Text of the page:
Recipe Review: Chawan Mushi with Shrimp and Spring Peas, Herbed Pea Sauce (Spring is Here!)

Chawan Mushi with Shrimp, Spring Peas, Mushrooms

Chawan Mushi with Shrimp, Spring Peas, Mushrooms

Chawan Mushi is a Japanese steamed, savory egg custard made with dashi broth and eggs.  Bon Appetit April 2013 has a great recipe that adds fresh spring peas, shrimp, and shiitake mushrooms.  Spring peas are now in season, and are worth the extra work compared to frozen peas.  The peas, mushrooms, and shrimp are first individually steamed in a bamboo steamer.  The egg custard is made by mixing eggs with a dashi broth.  Dashi is a Japanese stock made from dried kombu (seaweed) and shaved bonito flakes that imparts a lot of umami.  Instant dashi granules are available in Japanese markets.  When the eggs and dashi mixture is steamed, it produces a very light, flavorful custard, punctuated by the shrimp and vegetables.  Great recipe!

Cost: about $5-10 (one needs to buy dashi granules) for six servings

Level of difficulty: not too difficult, but requires bamboo steamer and multiple steps of steaming peas, mushrooms, shrimp, and then the chawan mushi

Time: about 1 hour

Deliciousness: excellent (4 out of five stars)

Health: pretty healthy

Make again: definitely

Link to recipe here.

A good recipe in the accompanying feature on spring peas is the Herbed Pea Sauce.  It is simply blanched fresh peas, sauteed in butter with scallions, parsley, lemon zest, and chives.  It is a nice, easy accompaniment to meat or fish such as sauteed tilapia.   Link to Herbed Pea Sauce recipe here.

Sauteed Tilapia with Herbed Pea Sauce

Sauteed Tilapia with Herbed Pea Sauce

Cookbook Review: Bouchon Bakery Cookbook (and 100th post!)

Chocolate Bouchons

Chocolate Bouchons

Thomas Keller is chef-owner of a number of high-end restaurants including the French Laundry in Yountville, CA and Per Se in New York City.  He started the Bouchon Bakery to supply his restaurants as well as the public with delicious breads and pastries, and there are locations in Yountville, New York, Las Vegas, and Beverly Hills.  The Bouchon Bakery in Yountville is one of my favorite bakeries, so I had been eagerly anticipating this cookbook.  His previous cookbooks, like the French Laundry cookbook, are classics known for their high attention to detail.  The Bouchon Bakery cookbook is a massive 400 page tome written in that same tradition that provides his, along with pastry chef Sebastien Rouxel, approach to French pastries and bread-making.

The level of detail is incredible, and one can really learn how things are prepared at a high-end bakery.  I enjoyed learning about the many tips for how things are done at Bouchon Bakery.  For example, allowing muffin batter to rest in the refrigerator for 36 hours for the flour to absorb moisture.  The downside is that baking muffins takes two days, instead of, say one and a half hours.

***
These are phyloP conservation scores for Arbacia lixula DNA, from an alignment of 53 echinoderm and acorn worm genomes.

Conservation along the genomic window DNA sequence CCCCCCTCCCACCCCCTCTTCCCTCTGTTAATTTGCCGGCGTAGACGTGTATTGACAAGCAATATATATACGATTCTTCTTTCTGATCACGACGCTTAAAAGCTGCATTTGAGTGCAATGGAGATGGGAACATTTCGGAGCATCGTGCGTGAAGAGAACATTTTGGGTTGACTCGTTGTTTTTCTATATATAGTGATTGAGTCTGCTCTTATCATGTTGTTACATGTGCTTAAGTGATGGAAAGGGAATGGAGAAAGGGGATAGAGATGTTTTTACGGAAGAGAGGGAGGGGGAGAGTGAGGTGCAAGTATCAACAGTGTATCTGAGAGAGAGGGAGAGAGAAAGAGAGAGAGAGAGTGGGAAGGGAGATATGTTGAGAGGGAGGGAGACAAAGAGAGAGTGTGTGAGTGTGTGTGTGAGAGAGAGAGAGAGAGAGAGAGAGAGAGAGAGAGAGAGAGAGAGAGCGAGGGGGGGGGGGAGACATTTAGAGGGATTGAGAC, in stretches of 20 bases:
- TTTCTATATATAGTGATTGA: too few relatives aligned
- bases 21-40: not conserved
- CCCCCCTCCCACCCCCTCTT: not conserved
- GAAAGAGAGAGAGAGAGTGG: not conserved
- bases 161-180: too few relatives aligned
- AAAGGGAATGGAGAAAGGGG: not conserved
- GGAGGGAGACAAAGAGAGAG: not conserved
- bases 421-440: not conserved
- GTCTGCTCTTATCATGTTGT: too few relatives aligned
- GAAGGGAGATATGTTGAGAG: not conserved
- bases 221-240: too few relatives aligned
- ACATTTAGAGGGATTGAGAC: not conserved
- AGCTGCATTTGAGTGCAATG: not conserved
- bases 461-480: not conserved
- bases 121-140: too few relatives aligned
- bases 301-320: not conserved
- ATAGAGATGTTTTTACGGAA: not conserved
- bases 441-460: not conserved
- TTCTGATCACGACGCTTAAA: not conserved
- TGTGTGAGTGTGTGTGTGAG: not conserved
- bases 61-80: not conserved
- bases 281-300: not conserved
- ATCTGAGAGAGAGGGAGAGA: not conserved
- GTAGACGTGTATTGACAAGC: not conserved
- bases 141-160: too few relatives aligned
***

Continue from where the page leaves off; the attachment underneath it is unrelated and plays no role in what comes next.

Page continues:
However the level of precision can also be a source of frustration.  Eggs are given in volume or weight measurements; instead of a recipe calling for one egg, it might call for 75 gm or 1/4 cup + 3 Tbsp, preferably strained through a fine mesh strainer.  FYI, one extra large egg is approximately 50 – 54 gm.  When it gets really frustrating is when a recipe like the Oatmeal Raisin Cookie calls for 62 gm of egg, or just a little more than one egg.  Who would crack another egg just to get that extra 8 – 12 gm?  Well, me, but still – why did the authors not scale the recipe for just one egg?  I know baking is precise, but I wish the recipes were adjusted to be a little more practical.  And this was just the first, supposedly easiest recipe in the book.

The recipes also use vanilla paste, which is more of a syrup flecked with vanilla bean seeds and is not carried by typical grocery stores but can be found on-line or at Williams-Sonoma.  It is not really explained why vanilla paste is used rather than the more available vanilla extract.  It would have been helpful to provide a conversion.  As an aside, a lot of specialty items required in the book are sold at Williams-Sonoma including molds to make treats like madeleines and bouchons.  There is definitely some sort of corporate synergy strategy between Thomas Keller and Williams-Sonoma.

The Chocolate Bouchons are tiny chocolate cakes in the shape of a cork and are Thomas Keller’s take on brownies.  These are excellent and pretty easy.  I have made this recipe twice, first using Trader Joe’s Cocoa Powder and the second time using the recommended Cacao Rouge by Guittard (available at Spun Sugar in Berkeley for readers in the Bay Area), and I preferred the Guittard version.  To get the right shape one needs the special silicon mold, but a 2-3 ounce ramekin would probably work as well.

The Madeleines are light and airy cakes made in special molds that reminded me of ones served at bakeries in Paris.

The Chocolate Cherry Scones were a big hit and relatively easy to make.  The recipe is pretty straightforward scone recipe that incorporates chocolate chips and dried tart cherries, which can be found at Trader Joe’s.  The dried cherries are macerated for several hours in a simple sugar syrup with vanilla bean.  Then the macerating syrup is used to make an icing.  Nice technique, and easy to do.

For the very patient and resourceful baker, the Bouchon Bakery cookbook is very comprehensive, a great reference, and produces delicious baked goods.  I look forward to attempting (and tasting) some of the more challenging recipes in the book.  Definitely recommended.

Link to Bouchon Bakery cookbook here.

This is my 100th post.  Thanks to all readers and subscribers for stopping by!

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